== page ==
Monday Evening Supper
Baked Yam, Red and White Quinoa, Adzuki Beans, Garlic Cashew Sauce, Stir Fried Vegetables,
Eating a plant based diet doesn't have to be really difficult. I sometimes cook very complex and involved meals but usually we eat large quantities of simple foods. Much of the food we eat is prepared ahead of time, on the weekend when I have more time, and then re-heated with additions made for a meal.
On Monday we ate the adzuki beans and quinoa I had cooked on Sunday. We drizzled those beans and quinoa (please be aware that quinoa is a complete protein - one of the best in the vegetarian/vegan world) with a garlic cashew dressing/sauce. I had lots of red peppers, carrots, broccoli and kale (from our garden!) in the fridge so I sauteed those up with garlic, ginger, and shallots. We added a baked yam and some prepared kimchi that I buy from the Farmer's Market. (Kimchi is great for your digestive health because it is fermented and full of probiotics) Huge plant based meal full of protein, carbohydrate, some good fat, tons of vitamins and minerals and full of phytonutrients (just look at the color on that plate and think HEALTH!)
Many people won't cook vegetables because they have to actually chop them up. It cracks me up how many washed and cut up vegetables you can buy packaged in the grocery store. I always wonder about how long they've been there, who cut them, how clean the surfaces were... can't help myself. Really easy to wash and chop your own vegetables. A benefit of chopping vegetables is that it can be a mindful practice of concentration and breath.
These are the greens from my garden - about three kinds of kale and some collards.
So here's what I did for the vegetable saute':
1 hunk of ginger, peeled and minced into little tiny pieces
4 cloves garlic, minced up small
2 shallots, sliced and chopped up small
1 tablespoon coconut oil
1 red bell pepper, cut into matchsticks
3 or 4 carrots, cut into matchsticks
4 - 6 cups kale and some other greens from the garden, rinsed and chopped into small pieces
2 or 3 handfuls of broccoli, rinsed and trimmed
1. Take out big cast iron skillet and pre-heat it, then add one heaping tablespoon coconut oil
2. Add the shallot, ginger, and garlic and stir until translucent - maybe 3 or 4 minutes
3. Add the matchstick carrots and cook another minute or so
4. Add the red bell pepper and cook another minute or so
5. Add the kale and stir in to the mix and cook another couple minutes
6. Add broccoli last and cook until tender, stirring often
You can, of course, substitute any vegetable. Do try to add some cruciferous stuff if possible, though. Kale, cabbage, brussel sprouts, broccoli, etc.
(oh, wait, that isn't cashew garlic dream sauce, that's Harry who is the same color!)
The cashew garlic dressing/sauce is called "Garlic Dream Sauce" and is, once again, from one of my new favorite cookbooks ---- The Ayurvedic Vegan Kitchen by Talya Lutzker (our local Santa Cruz Ayurveda cooking specialist)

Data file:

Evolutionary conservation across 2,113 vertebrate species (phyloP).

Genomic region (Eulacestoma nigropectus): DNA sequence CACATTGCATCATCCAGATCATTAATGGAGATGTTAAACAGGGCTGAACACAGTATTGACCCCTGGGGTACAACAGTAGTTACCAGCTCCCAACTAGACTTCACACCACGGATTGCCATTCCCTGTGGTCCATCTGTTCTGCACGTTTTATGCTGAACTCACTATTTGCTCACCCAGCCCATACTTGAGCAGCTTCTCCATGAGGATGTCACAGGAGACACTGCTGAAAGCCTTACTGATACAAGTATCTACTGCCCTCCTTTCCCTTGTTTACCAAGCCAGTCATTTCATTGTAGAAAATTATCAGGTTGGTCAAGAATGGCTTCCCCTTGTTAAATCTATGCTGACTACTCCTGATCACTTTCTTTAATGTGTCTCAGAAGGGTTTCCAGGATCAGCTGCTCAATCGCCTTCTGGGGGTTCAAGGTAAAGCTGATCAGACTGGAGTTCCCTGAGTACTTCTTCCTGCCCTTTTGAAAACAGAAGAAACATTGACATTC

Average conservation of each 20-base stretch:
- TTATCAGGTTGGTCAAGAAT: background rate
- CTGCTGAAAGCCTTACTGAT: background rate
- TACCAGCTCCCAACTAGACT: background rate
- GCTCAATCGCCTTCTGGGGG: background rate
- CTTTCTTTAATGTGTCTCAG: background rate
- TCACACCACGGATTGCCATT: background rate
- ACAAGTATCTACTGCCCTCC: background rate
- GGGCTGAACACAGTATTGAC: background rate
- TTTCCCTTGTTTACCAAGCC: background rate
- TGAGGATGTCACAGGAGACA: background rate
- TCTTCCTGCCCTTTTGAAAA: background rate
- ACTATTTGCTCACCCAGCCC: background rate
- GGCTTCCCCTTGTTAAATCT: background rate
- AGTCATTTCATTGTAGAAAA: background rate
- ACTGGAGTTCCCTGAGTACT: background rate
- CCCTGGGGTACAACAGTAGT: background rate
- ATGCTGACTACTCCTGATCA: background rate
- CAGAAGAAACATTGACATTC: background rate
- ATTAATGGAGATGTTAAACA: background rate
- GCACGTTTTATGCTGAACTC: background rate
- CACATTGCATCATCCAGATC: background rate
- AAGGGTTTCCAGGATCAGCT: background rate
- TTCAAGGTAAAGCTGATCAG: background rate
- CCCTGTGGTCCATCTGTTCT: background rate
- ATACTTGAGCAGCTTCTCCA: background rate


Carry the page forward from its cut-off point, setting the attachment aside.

Garlic Dream Sauce
1 cup raw cashews
1 1/2 cups very cold water
1 tablespoon miso
2 tablespoons hot water
1 tablespoon freshly squeezed lemon juice
1/2 teaspoon salt
1/2 teaspoon coriander
1/4 teaspoon black pepper
1 teaspoon dried dill weed
1 1/2 tablespoons minced garlic
Put the cashews and the cold water in the blender. Process on high speed for 3 minutes or until smooth and consistency of heavy cream, stopping occasionally to scrape down the blender jar. Set aside.
Combine the miso with the hot water in a medium bowl until the miso has dissolved. Stir in the lemon juice, salt, coriander, pepper, and dill. Add the cashew cream and garlic and mix well.
(I put the dissolved miso and other ingredients right into the blender with the cashew cream and gave it a 20 or 30 second blend.)
The garlic dream sauce will thicken a bit if you refrigerate it.
It is a light delicious dressing or sauce for grain and beans.
Look at the color of the sunset we saw the other evening after the storm while out walking the cliffs. It must be related to yams! Nature is great.
And, finally, the baked yam. Easy peasy. Wash and scrub the yam. Poke it with a fork a few times. Put it in the oven and bake it at 350 or 400 degrees for 30 - 40 minutes. Check it every now and then so it doesn't get too mushy.
May I sing the praises of the health benefits of sweet potato/yam? These wonderful little packets of color and flavor are full of fiber, low in fat, a good source of protein, high in potassium and manganese, full of vitamin C and a great way to get tons of beta-carotene/Vitamin A.
Recent research has shown that sweet potatoes/yams should be eaten with some amount of fat in order to increase the beta carotene benefits. In other words, if you add fat like the cashew cream, some olive oil, or even avocado, it will significantly increase the uptake of Vitamin A into your system.
Despite the fact that yams are very high in carbohydrate content, they are low on the glycemic index and some studies have shown that sweet potatoes can help stabilize blood sugar levels and increase insulin resistance.
Perhaps we should be eating more yams and sweet potatoes?